Human body might be less able to digest protein from plant-based meat

Oh, no.
Deniz Yildiran
Vegan burger with iceberg lettuceAeganBlue/iStock

If you're a vegetarian or contemplating going vegan for the sake of your health and the just integrity of all the beings, you might not get pleased about what you're going to hear. 

Researchers from the Ohio State University have revealed that plant-based proteins are not that "absorbable" by human cells compared to the real meat, The Independent reported

The study has been published in the Journal of Agricultural and Food Chemistry.

Scientifically speaking, there are various factors to consider when comparing both parties' effectiveness: animal protein versus plant-based protein. While we know that animal proteins are rich in amino acids, it doesn't mean that one cannot get all the necessary nutrients from different plant-based sources. Still, the recent study might be suggesting something unexpected. 

2 percent less absorption

The researchers placed human gut cells on scaffolds that divided various dishes into two chambers. To feed the cells with cooked chicken breasts and a lump of plant-based meat, they initially used enzymes from the stomach and small intestine to see how well the enzymes would digest both meat types. 

Four hours later, when the chambers were revisited after the cooked parts were added to the cells, the researchers found out that the gut cells absorbed about 2 percent less protein from the plant-based meat than chicken breast.

“This work opens a door on the nutritional properties of plant-based meat alternatives,” say Da Chen and Osvaldo Campanella, who led the research at The Ohio State University.

Now that might not sound like a considerable amount or a big deal, and the researchers marked it a significant finding.

The researchers also found that digested peptides, namely the "building blocks" of proteins, from the chicken breast are smaller and more soluble in water than plant-based meat peptides. The team didn't analyze whether the long-term reduced absorption could lead to protein deficiency in individuals on a vegan or vegetarian diet.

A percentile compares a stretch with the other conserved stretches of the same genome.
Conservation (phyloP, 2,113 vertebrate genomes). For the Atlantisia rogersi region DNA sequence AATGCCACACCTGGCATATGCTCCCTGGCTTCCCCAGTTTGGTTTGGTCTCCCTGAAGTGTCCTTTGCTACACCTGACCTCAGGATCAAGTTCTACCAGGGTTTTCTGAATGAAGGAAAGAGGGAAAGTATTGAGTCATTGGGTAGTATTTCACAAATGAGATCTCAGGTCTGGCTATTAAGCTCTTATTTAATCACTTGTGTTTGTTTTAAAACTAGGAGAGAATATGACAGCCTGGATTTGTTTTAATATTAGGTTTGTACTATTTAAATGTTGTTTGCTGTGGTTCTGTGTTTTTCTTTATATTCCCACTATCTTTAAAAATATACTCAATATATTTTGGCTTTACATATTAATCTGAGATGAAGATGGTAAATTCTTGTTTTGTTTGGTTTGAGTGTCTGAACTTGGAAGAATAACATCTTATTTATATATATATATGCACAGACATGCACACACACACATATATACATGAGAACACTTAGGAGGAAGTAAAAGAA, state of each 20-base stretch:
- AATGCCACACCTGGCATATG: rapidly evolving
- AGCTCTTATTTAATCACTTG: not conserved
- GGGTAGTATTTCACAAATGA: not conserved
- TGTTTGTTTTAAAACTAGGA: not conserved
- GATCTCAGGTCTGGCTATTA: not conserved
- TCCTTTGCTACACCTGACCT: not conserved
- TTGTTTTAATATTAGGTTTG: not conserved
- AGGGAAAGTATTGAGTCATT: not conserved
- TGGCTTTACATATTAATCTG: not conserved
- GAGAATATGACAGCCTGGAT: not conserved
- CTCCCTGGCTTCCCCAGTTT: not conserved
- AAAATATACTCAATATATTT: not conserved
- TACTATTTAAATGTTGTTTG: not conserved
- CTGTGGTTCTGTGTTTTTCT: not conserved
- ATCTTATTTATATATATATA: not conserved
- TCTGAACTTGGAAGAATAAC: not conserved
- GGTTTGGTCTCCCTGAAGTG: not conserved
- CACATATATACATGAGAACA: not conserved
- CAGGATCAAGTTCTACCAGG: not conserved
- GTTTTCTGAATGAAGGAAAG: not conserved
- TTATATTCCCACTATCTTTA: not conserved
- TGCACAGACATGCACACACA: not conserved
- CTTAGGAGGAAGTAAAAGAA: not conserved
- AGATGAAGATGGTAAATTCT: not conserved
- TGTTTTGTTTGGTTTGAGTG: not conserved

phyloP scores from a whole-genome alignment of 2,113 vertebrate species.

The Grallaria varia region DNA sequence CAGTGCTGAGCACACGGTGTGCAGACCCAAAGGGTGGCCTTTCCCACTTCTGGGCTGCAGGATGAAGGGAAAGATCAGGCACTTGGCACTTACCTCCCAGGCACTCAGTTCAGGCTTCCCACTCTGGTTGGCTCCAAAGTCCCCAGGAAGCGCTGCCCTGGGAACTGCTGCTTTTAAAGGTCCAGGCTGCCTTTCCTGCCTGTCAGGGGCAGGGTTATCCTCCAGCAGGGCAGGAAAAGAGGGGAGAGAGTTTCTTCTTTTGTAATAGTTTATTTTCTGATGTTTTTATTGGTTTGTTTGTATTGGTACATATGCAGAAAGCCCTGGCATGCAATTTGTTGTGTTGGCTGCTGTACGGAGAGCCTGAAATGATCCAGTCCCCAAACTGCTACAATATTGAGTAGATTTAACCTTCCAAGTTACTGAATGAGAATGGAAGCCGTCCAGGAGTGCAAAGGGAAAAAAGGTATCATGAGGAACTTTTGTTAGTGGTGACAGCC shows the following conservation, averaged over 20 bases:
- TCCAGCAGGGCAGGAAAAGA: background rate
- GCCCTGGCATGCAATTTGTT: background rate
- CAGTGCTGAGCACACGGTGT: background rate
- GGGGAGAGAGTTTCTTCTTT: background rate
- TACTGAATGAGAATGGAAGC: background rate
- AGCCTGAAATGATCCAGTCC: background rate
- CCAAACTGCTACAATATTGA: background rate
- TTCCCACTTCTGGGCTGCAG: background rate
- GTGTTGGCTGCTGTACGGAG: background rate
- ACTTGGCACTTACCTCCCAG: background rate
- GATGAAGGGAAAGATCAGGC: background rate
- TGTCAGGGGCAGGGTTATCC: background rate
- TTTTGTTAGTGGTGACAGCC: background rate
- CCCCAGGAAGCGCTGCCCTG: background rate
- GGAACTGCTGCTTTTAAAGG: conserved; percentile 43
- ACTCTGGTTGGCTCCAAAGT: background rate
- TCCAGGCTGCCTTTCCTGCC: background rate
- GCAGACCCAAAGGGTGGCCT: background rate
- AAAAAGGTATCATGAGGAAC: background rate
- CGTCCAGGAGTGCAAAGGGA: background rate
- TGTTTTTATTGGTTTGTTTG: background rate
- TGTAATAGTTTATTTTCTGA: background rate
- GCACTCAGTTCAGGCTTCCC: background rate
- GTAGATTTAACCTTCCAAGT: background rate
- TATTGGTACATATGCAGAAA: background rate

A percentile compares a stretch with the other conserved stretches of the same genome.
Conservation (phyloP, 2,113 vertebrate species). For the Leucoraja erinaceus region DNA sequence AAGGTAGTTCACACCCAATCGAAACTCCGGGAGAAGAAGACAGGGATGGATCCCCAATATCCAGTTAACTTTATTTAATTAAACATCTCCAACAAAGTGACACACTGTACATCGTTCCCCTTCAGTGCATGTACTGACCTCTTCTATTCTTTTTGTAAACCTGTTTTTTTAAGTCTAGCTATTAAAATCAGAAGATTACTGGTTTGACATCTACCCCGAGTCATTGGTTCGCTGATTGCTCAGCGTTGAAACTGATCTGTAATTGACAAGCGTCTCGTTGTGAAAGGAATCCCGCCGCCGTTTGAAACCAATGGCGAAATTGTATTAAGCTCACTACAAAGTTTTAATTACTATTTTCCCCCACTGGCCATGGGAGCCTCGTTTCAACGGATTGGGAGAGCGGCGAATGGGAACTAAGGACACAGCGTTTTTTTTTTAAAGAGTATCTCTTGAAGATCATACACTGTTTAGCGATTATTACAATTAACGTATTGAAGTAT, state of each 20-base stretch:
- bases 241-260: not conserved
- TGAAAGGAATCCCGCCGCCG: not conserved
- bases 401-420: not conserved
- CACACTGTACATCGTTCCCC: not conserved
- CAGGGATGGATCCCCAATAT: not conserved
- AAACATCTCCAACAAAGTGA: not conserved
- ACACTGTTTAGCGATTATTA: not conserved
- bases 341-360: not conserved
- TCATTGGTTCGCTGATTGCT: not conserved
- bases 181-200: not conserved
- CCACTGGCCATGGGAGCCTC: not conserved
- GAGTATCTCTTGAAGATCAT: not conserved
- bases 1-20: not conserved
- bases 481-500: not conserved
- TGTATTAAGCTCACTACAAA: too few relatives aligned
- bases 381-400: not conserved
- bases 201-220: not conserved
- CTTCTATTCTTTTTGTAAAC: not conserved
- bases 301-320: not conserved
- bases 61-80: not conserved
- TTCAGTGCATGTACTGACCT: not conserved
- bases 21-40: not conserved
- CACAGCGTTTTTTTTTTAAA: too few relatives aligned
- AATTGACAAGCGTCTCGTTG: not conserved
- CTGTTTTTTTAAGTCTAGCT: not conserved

“Plant-based foods should be carefully designed to ensure that they have similar or better nutritional profiles than animal-based ones,” David Julian McClements at the University of Massachusetts Amherst told NewScientist. 

Can vegan protein get the job done?

Contrary to the recent study from the Ohio State University suggested,  another study conducted in Brazil, including 19 omnivores and 19 vegans, revealed that vegan protein is just as good as whey when it comes to building muscles. 

The participants, aged 25 on average, were put in a weight-training program over the course of three months and attended two weekly training sessions. During the program, each group took 1.6 grams of protein per kilogram of body weight. Predictably, vegans preferred soy protein supplements while omnivores preferred whey protein supplements.

In result, both groups equally built lean muscle mass and whole muscle, which showed that vegan proteins worked just fine, VegNews reported.

As the discussions continue about whether humans should still consume animal products when there are all the plant-based sources on the markets now, time will tell if it's a good idea to keep eating them.

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